Christians who do not attend church are all 'church-leavers'. Many with faith have not attended 'church' as they have found the experience does not mirror the course they attended for example. However, they continue to witness, meet others, etc.
If congregations do the right things, leavers will be returners. They are not waiting for the local 'church' to change. They are content to live out their faith without reference to religious institutions. Most feel part of the wider Church. A minority would be open to meeting in an informal setting.
Churchless Christians are driven by consumerism. Leaving a church is actually emotionally complex. The evidence points to decisions being rooted in a journey of personal discipleship influenced by deep changes in the individual.
Then some stereotypes, generalisations and assumptions about Christians that are not church-goers. These help deflect from deep examination of causes and therefore the need to change:
The loner. Many meet up with others informally or online.
The backslider. Most people reported their faith journey had been positively impacted - a deepening relationship with God.
The petty-minded. Long-term struggle and deliberation can result in a tipping point over something trivial. This can be misconstrued.
The uncommitted. Many have attended church for decades - the average in the research was 15 years. Considerable committment.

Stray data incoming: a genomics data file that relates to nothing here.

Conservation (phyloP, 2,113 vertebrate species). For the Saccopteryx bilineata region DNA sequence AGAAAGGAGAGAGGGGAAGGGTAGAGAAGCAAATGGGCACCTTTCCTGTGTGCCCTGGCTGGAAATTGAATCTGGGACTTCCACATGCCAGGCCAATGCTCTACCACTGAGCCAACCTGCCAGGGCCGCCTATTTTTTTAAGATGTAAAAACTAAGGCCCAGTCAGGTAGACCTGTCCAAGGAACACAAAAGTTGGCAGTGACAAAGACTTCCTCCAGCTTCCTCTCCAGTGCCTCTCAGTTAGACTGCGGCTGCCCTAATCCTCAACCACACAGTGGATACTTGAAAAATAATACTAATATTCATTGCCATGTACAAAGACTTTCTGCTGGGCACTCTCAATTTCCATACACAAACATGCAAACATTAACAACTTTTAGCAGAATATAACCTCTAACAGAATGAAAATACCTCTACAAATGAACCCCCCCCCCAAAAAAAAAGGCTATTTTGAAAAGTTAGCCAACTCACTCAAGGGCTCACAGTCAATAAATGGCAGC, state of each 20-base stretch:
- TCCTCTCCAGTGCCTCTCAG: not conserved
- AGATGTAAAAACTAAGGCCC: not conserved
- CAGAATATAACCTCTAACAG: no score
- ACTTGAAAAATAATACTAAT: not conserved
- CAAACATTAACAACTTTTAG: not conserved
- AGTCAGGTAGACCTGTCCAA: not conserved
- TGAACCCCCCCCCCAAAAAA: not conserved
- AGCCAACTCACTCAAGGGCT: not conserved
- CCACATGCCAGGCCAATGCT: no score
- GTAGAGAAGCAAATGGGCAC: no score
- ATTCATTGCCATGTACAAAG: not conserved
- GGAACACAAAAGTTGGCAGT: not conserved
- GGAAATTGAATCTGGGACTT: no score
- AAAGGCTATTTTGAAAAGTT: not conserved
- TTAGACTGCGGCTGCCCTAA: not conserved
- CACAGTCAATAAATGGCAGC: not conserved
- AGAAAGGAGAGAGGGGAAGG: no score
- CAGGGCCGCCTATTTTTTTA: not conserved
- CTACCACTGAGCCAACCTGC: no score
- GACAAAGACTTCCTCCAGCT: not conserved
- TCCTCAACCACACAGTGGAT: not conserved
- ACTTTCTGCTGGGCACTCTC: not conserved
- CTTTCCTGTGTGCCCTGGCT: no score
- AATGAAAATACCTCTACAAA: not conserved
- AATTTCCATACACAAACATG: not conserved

The incomer. New to the area and expecting something different - no - most had lived in the area for many years.
The Christian in name only.
Steve then goes on to look at exit routes - common elements on the road to post-congregational faith. Phases of the process were identified; asking questions/exploring doubts, building disaffection, investigating/experimenting, tipping points/last straws, detox/grief/moving on. He also looks at how churches can inadvertently create a culture that is helpful and comfortable to some people but challenging and excluding for others e.g. dress code, gender, lack of community, personality types, etc.
His next section looks at the question of why institutions are so impervious to change despite being committed to a mission of transformation. We need to be keen observers of our continually changing world - the context in which we can tell the gospel afresh to a new generation. Flexibility, agileness, learning, re-learning are vital elements of a healthy church culture. A significant recurring theme of those that had left was the frustration with change-resistant culture of congregations rather than alterations they disliked (rarely cited in the research). A transition has been happening for decades and existing structures and practices have for the most part failed to adapt to cultural change. At a time when many denominations are encouraging creativity and church planting, it is worth noting that some of those most committed to innovation may have left the building.